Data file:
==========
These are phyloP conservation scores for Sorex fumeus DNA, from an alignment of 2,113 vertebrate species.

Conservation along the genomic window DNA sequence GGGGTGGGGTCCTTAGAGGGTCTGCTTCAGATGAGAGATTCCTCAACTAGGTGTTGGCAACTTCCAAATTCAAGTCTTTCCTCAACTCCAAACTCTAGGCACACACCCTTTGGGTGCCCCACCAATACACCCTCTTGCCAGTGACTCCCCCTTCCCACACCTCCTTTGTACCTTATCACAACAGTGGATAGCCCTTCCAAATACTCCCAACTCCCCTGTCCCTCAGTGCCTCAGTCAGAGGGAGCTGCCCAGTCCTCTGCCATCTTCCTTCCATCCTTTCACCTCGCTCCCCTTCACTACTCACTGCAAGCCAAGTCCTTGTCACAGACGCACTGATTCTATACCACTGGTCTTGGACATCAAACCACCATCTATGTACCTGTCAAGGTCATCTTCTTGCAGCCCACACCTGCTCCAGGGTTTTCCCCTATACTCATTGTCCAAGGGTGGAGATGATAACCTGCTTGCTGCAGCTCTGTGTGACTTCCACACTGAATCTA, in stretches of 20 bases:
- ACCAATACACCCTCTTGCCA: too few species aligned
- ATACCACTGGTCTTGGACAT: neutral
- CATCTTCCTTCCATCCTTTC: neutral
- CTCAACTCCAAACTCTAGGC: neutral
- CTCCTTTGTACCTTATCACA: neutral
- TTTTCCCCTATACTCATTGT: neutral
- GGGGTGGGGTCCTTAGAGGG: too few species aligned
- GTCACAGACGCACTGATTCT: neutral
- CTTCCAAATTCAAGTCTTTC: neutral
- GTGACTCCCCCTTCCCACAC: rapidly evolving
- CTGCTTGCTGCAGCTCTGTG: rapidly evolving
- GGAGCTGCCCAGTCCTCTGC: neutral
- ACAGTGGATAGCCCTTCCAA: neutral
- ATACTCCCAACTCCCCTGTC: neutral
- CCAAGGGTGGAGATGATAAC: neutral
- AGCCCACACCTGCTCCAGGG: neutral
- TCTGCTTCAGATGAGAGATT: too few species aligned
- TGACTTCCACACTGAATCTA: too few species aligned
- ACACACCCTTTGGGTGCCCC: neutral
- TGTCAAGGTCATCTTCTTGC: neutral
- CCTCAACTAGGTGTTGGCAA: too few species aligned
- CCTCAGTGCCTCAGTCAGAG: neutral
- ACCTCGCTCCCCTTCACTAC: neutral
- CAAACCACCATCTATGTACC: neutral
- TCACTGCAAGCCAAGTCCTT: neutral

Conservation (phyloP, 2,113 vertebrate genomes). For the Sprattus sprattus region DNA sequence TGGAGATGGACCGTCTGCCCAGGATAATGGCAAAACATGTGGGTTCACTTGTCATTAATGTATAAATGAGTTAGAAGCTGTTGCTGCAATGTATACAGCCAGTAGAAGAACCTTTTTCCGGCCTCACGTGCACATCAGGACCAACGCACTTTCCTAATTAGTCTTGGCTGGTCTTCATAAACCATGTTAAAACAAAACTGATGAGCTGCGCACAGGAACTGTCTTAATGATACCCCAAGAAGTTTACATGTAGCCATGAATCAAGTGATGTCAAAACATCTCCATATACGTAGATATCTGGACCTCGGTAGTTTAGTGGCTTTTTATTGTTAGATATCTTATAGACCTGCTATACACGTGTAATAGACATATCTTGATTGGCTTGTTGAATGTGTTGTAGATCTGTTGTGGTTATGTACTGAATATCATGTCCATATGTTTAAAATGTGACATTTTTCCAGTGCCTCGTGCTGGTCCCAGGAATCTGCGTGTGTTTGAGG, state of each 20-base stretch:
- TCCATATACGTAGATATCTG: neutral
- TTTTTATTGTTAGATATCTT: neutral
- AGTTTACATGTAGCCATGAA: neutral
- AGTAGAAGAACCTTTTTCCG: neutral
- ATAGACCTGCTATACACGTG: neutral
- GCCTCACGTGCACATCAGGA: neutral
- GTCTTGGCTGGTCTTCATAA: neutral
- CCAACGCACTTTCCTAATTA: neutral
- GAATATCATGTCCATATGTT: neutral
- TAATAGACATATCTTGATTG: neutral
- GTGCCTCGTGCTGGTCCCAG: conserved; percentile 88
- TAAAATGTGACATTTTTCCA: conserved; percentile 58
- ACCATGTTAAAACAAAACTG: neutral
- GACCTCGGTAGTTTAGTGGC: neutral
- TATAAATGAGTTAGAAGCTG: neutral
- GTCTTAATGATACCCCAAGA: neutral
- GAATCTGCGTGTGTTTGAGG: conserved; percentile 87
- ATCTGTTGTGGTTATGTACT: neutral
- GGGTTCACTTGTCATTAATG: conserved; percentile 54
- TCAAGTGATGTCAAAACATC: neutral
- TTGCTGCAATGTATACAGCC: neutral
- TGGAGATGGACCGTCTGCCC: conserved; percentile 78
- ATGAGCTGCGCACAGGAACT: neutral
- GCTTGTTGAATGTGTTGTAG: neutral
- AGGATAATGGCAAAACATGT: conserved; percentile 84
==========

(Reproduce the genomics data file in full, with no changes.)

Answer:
These are phyloP conservation scores for Sorex fumeus DNA, from an alignment of 2,113 vertebrate species.

Conservation along the genomic window DNA sequence GGGGTGGGGTCCTTAGAGGGTCTGCTTCAGATGAGAGATTCCTCAACTAGGTGTTGGCAACTTCCAAATTCAAGTCTTTCCTCAACTCCAAACTCTAGGCACACACCCTTTGGGTGCCCCACCAATACACCCTCTTGCCAGTGACTCCCCCTTCCCACACCTCCTTTGTACCTTATCACAACAGTGGATAGCCCTTCCAAATACTCCCAACTCCCCTGTCCCTCAGTGCCTCAGTCAGAGGGAGCTGCCCAGTCCTCTGCCATCTTCCTTCCATCCTTTCACCTCGCTCCCCTTCACTACTCACTGCAAGCCAAGTCCTTGTCACAGACGCACTGATTCTATACCACTGGTCTTGGACATCAAACCACCATCTATGTACCTGTCAAGGTCATCTTCTTGCAGCCCACACCTGCTCCAGGGTTTTCCCCTATACTCATTGTCCAAGGGTGGAGATGATAACCTGCTTGCTGCAGCTCTGTGTGACTTCCACACTGAATCTA, in stretches of 20 bases:
- ACCAATACACCCTCTTGCCA: too few species aligned
- ATACCACTGGTCTTGGACAT: neutral
- CATCTTCCTTCCATCCTTTC: neutral
- CTCAACTCCAAACTCTAGGC: neutral
- CTCCTTTGTACCTTATCACA: neutral
- TTTTCCCCTATACTCATTGT: neutral
- GGGGTGGGGTCCTTAGAGGG: too few species aligned
- GTCACAGACGCACTGATTCT: neutral
- CTTCCAAATTCAAGTCTTTC: neutral
- GTGACTCCCCCTTCCCACAC: rapidly evolving
- CTGCTTGCTGCAGCTCTGTG: rapidly evolving
- GGAGCTGCCCAGTCCTCTGC: neutral
- ACAGTGGATAGCCCTTCCAA: neutral
- ATACTCCCAACTCCCCTGTC: neutral
- CCAAGGGTGGAGATGATAAC: neutral
- AGCCCACACCTGCTCCAGGG: neutral
- TCTGCTTCAGATGAGAGATT: too few species aligned
- TGACTTCCACACTGAATCTA: too few species aligned
- ACACACCCTTTGGGTGCCCC: neutral
- TGTCAAGGTCATCTTCTTGC: neutral
- CCTCAACTAGGTGTTGGCAA: too few species aligned
- CCTCAGTGCCTCAGTCAGAG: neutral
- ACCTCGCTCCCCTTCACTAC: neutral
- CAAACCACCATCTATGTACC: neutral
- TCACTGCAAGCCAAGTCCTT: neutral

Conservation (phyloP, 2,113 vertebrate genomes). For the Sprattus sprattus region DNA sequence TGGAGATGGACCGTCTGCCCAGGATAATGGCAAAACATGTGGGTTCACTTGTCATTAATGTATAAATGAGTTAGAAGCTGTTGCTGCAATGTATACAGCCAGTAGAAGAACCTTTTTCCGGCCTCACGTGCACATCAGGACCAACGCACTTTCCTAATTAGTCTTGGCTGGTCTTCATAAACCATGTTAAAACAAAACTGATGAGCTGCGCACAGGAACTGTCTTAATGATACCCCAAGAAGTTTACATGTAGCCATGAATCAAGTGATGTCAAAACATCTCCATATACGTAGATATCTGGACCTCGGTAGTTTAGTGGCTTTTTATTGTTAGATATCTTATAGACCTGCTATACACGTGTAATAGACATATCTTGATTGGCTTGTTGAATGTGTTGTAGATCTGTTGTGGTTATGTACTGAATATCATGTCCATATGTTTAAAATGTGACATTTTTCCAGTGCCTCGTGCTGGTCCCAGGAATCTGCGTGTGTTTGAGG, state of each 20-base stretch:
- TCCATATACGTAGATATCTG: neutral
- TTTTTATTGTTAGATATCTT: neutral
- AGTTTACATGTAGCCATGAA: neutral
- AGTAGAAGAACCTTTTTCCG: neutral
- ATAGACCTGCTATACACGTG: neutral
- GCCTCACGTGCACATCAGGA: neutral
- GTCTTGGCTGGTCTTCATAA: neutral
- CCAACGCACTTTCCTAATTA: neutral
- GAATATCATGTCCATATGTT: neutral
- TAATAGACATATCTTGATTG: neutral
- GTGCCTCGTGCTGGTCCCAG: conserved; percentile 88
- TAAAATGTGACATTTTTCCA: conserved; percentile 58
- ACCATGTTAAAACAAAACTG: neutral
- GACCTCGGTAGTTTAGTGGC: neutral
- TATAAATGAGTTAGAAGCTG: neutral
- GTCTTAATGATACCCCAAGA: neutral
- GAATCTGCGTGTGTTTGAGG: conserved; percentile 87
- ATCTGTTGTGGTTATGTACT: neutral
- GGGTTCACTTGTCATTAATG: conserved; percentile 54
- TCAAGTGATGTCAAAACATC: neutral
- TTGCTGCAATGTATACAGCC: neutral
- TGGAGATGGACCGTCTGCCC: conserved; percentile 78
- ATGAGCTGCGCACAGGAACT: neutral
- GCTTGTTGAATGTGTTGTAG: neutral
- AGGATAATGGCAAAACATGT: conserved; percentile 84